Amidst all the hype, ChatGPT has been touted as the Google Search killer.
Search indeed is broken and ripe for disruption. The current search experience is far from perfect, with users frustrated by pages of irrelevant ads and low-quality sources "optimised" for SEO. Even less when you are an enterprise user, and willing to pay for a non-ad experience optimised to deliver results relevant for you.
And ChatGPT is brilliant, and will solve for a lot of creative and marketing use cases, but it is not the solution that enterprise users or knowledge workers have been waiting for. For any information-retrieval, or search system to be worthy of enterprise use, it needs to meet three core criteria:
The system must be able to look for and find information from all the sources where the user would look, and more. ChatGPT is not capable of searching the internet for information, nor does it have access to the vast amount of underlying data available through Google or other search engines - it is not able to provide information that is not already included in its training data. The information that it is trained on may become obsolete soon, and ChatGPT is not able to learn new information, so it will not provide accurate information on a wide range of topics, including those related to recent events or developments.
For example, ChatGPT cannot answer questions related to "Inflation Reduction Act", likely announced after the model was trained
Here another example, a question that a knowledge worker in the investment management, legal or sustainability industry is likely to research
Do any suppliers of apple have exposure to forced labor practices or violate the modern slavery act
While ChatGPT doesn't have any information on the topic, note that Google Search response isn't enough by itself. It is comprehensive, but is all of it useful? As an equity analyst, will you take information from rollcall.com or theinformation.com for face value? Which raises the second point.
For an enterprise system, the accuracy of the information is essential, especially in critical decision-making situations. Here ChatGPT fails miserably. While ChatGPT may be able to generate responses that are similar to those a human might provide, it is not capable of fact-checking or verifying the accuracy of the information it provides. Even worse, it can turn unreliable data into convincing answers and sound right even when it is "making things up".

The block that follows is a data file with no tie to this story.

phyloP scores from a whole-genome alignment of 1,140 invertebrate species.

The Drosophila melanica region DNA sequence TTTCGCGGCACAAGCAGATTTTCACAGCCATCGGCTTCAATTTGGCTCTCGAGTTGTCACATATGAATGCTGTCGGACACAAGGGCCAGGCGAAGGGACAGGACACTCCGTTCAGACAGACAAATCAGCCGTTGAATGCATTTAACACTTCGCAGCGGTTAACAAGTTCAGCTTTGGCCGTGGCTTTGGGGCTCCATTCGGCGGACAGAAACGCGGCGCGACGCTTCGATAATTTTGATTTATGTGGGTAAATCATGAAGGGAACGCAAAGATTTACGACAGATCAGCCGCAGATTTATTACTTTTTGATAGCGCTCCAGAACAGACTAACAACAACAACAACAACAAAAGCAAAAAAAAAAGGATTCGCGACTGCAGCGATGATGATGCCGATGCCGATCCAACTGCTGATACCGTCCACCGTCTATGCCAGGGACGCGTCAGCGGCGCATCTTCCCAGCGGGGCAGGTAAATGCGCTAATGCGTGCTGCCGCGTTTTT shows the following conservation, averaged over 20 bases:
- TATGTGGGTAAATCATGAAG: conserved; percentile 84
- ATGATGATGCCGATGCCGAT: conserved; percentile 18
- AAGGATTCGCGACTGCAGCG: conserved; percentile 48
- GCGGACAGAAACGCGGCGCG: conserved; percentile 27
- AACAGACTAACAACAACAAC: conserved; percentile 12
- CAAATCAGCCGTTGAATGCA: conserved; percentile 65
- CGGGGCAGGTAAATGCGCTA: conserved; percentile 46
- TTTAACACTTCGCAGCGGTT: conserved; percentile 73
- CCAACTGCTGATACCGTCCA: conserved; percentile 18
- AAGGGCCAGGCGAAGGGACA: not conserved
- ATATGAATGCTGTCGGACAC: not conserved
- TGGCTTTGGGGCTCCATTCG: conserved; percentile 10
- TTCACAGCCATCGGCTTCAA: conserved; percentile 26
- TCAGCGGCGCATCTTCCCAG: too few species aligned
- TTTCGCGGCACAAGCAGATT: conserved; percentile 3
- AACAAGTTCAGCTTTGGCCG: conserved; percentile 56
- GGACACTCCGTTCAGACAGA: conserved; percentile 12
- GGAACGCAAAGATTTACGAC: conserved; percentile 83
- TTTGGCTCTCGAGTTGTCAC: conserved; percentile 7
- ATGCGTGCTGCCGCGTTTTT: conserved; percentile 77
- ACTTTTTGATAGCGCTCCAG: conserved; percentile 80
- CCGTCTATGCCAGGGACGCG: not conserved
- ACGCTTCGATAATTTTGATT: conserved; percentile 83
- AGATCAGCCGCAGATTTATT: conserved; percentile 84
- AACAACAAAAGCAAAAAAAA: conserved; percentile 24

Case in point is Andrew Ng's hilarious post, where chatGPT explains why an abacus is faster than a GPU!
Stack Overflow imposed a temporary ban this week on its users sharing answers from ChatGPT for the same reason “The primary problem is that while the answers which [it] produces have a high rate of being incorrect, they typically look like they might be good,”.
Like we saw above, Google doesn't do too well in this department either.
The entire point of finding information in enterprise usecase is to take action - draw conclusions / make decisions etc. Which means the output information has to be relevant, useful, material / impactful, and complete enough to allow the user to take the next action.
See the snippets below - while ChatGPT provides some useful prompts in answer to Tesla's impact on biodiversity, the answer is far too vague and unspecific to be actionable.
Similar story, when asked about the impact of global chip shortage on a variety of companies like Volkswagen and TSMC. In both these cases, the user will almost 100% have to result to an old fashioned Google Search to find specific information, and then weed out noise to get to the actual, actionable answer.
While ChatGPT itself is not a viable alternative to traditional search engines for enterprise users because of these fundamental shortcomings, it sets a precedence for disruption of search, and is a very strong statement to the power of large language models.
An ideal enterprise search solution will return the most material / actionable results for a user (and not the ones with optimised SEO), with the least amount of noise, from all possible data sources where relevant information can exist, be it external or internal. The results will be ranked based on the user's professional preferences, such as their industry or function, and an understanding of what helps them do their job better (and not what maximises clicks or screentime). Ideally, this solution would significantly help users in decision making even in complex problems (like investing), by automatically recommending new topics or information, the "unknown unknowns", even when they don't know what to search for.
PS: If you are frustrated by the lack of an enterprise search system, Auquan has something really cool in the works. Keep watching this space for more!
PPS: Need more convincing? Sam Altman raised some of these points himself (tweet below)
And chatGPT itself agrees:
"Google search would perform better than chatGPT in tasks that involve retrieving information from the internet. As a search engine, Google is designed to quickly and efficiently search the vast amount of information available on the internet and provide relevant results, such as looking up a fact or finding the price of a product. In contrast, CHATgpt is a language model that is not capable of searching the internet for information."
(Not bad for a language model!)